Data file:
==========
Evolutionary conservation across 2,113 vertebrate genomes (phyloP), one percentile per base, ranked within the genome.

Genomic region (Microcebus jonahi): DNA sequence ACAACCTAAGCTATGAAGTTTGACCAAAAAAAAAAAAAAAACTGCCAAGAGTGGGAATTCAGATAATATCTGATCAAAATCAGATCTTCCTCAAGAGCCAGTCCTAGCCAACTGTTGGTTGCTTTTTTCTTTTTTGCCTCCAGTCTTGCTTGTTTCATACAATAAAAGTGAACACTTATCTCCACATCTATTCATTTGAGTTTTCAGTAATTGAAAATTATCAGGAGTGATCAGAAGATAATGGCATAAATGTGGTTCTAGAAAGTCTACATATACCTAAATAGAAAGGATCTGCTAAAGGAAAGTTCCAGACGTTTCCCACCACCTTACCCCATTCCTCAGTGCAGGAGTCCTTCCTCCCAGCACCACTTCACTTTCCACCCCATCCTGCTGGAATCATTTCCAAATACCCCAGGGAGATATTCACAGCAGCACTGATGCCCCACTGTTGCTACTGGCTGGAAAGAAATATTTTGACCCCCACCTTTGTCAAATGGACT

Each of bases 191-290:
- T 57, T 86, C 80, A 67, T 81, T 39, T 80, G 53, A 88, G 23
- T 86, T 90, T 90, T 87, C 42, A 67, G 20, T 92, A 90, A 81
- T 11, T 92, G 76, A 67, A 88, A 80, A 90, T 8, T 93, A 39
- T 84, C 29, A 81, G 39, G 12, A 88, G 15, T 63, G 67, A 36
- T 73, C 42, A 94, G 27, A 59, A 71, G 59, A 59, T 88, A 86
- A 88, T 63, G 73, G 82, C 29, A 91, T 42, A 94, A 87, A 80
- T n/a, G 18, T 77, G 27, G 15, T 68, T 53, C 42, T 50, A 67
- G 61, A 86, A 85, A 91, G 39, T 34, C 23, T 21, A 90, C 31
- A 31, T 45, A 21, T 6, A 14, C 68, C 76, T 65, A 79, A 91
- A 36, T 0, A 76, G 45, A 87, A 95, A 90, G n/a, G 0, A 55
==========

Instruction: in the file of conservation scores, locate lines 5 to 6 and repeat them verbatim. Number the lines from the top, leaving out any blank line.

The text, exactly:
- T 86, T 90, T 90, T 87, C 42, A 67, G 20, T 92, A 90, A 81
- T 11, T 92, G 76, A 67, A 88, A 80, A 90, T 8, T 93, A 39